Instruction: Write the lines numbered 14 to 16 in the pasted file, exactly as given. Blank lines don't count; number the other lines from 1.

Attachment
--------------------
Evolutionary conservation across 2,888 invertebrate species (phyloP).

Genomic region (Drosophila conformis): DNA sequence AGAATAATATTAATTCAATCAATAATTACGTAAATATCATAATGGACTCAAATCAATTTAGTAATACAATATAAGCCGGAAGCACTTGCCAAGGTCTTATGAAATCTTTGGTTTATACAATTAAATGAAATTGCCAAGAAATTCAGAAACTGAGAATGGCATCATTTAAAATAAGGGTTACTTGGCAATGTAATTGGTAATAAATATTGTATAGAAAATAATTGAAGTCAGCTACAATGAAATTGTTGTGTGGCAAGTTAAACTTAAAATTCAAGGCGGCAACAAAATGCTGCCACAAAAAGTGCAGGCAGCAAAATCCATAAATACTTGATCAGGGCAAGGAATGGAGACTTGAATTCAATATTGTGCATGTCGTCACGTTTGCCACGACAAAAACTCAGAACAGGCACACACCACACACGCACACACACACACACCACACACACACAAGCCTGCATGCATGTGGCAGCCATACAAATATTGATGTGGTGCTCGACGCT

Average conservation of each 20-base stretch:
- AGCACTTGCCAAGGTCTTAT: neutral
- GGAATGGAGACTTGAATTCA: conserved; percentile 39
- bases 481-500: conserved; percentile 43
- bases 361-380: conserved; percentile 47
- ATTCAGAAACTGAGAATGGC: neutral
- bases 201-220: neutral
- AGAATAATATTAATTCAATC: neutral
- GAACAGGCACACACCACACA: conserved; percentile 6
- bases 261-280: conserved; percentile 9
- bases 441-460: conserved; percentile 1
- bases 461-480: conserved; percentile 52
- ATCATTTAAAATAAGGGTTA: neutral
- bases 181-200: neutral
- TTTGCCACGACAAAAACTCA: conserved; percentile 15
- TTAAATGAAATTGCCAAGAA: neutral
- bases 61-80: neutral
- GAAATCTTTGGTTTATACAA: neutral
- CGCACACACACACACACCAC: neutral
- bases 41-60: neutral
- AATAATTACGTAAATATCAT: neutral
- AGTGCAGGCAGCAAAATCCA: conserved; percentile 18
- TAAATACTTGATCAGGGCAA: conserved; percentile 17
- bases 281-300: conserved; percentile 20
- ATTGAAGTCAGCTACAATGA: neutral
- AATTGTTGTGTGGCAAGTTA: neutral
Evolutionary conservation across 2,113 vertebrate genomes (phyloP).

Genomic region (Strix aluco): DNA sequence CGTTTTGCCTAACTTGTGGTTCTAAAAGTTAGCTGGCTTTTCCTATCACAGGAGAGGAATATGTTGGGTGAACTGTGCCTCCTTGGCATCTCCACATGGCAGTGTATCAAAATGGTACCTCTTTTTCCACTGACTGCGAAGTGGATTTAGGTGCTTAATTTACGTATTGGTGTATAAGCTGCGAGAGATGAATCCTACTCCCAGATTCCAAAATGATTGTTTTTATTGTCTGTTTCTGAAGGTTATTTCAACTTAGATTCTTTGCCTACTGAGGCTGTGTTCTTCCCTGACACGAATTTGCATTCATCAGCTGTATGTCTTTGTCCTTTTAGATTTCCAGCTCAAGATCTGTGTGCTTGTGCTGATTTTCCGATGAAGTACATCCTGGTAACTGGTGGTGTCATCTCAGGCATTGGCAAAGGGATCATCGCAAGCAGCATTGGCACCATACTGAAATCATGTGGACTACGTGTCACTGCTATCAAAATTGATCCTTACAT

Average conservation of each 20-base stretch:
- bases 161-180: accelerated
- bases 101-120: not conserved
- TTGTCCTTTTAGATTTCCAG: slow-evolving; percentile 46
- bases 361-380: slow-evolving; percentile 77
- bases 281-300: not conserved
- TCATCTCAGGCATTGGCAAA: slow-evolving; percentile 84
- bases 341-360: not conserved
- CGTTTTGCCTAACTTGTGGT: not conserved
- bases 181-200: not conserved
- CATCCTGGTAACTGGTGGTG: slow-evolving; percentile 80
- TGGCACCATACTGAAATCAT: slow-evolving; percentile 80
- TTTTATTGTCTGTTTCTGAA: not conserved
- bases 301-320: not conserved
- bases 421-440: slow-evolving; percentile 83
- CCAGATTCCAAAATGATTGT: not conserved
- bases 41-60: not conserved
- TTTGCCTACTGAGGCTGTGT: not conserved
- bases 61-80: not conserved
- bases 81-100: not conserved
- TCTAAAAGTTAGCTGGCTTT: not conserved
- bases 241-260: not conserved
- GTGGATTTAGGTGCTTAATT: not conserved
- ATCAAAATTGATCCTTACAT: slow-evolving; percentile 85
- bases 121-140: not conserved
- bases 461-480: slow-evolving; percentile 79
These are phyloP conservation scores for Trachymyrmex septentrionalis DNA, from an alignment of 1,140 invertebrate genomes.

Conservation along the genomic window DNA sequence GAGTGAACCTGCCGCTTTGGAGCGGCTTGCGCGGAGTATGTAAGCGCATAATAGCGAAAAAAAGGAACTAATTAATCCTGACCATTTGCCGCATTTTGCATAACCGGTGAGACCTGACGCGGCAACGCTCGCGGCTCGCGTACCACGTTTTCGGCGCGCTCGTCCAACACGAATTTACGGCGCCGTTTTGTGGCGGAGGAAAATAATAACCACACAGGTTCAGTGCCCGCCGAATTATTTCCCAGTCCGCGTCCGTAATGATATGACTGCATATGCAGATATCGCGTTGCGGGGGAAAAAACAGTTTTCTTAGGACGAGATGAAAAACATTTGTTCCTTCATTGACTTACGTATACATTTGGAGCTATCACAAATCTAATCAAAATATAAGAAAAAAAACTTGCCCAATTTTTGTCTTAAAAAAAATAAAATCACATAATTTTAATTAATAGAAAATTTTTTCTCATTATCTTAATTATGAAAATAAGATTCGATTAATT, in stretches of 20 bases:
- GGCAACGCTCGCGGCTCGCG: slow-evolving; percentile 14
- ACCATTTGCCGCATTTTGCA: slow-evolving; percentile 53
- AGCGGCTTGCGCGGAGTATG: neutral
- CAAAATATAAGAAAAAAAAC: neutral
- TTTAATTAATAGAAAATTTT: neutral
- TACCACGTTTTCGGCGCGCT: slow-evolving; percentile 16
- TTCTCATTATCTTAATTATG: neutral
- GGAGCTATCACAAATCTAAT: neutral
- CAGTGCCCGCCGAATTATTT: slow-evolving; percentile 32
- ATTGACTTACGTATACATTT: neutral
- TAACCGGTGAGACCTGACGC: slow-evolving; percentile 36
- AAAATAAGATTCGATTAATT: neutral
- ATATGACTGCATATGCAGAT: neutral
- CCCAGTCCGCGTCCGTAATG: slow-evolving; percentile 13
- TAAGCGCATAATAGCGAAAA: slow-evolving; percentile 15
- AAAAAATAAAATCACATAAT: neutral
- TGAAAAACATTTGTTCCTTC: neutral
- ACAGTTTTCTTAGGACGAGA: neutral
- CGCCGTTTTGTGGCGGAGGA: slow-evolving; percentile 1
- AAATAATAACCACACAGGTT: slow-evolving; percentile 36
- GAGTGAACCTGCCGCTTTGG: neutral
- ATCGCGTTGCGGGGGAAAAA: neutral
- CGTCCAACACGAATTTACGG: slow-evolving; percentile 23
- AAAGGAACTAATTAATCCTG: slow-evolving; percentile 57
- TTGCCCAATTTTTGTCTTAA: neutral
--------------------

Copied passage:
- bases 461-480: conserved; percentile 52
- ATCATTTAAAATAAGGGTTA: neutral
- bases 181-200: neutral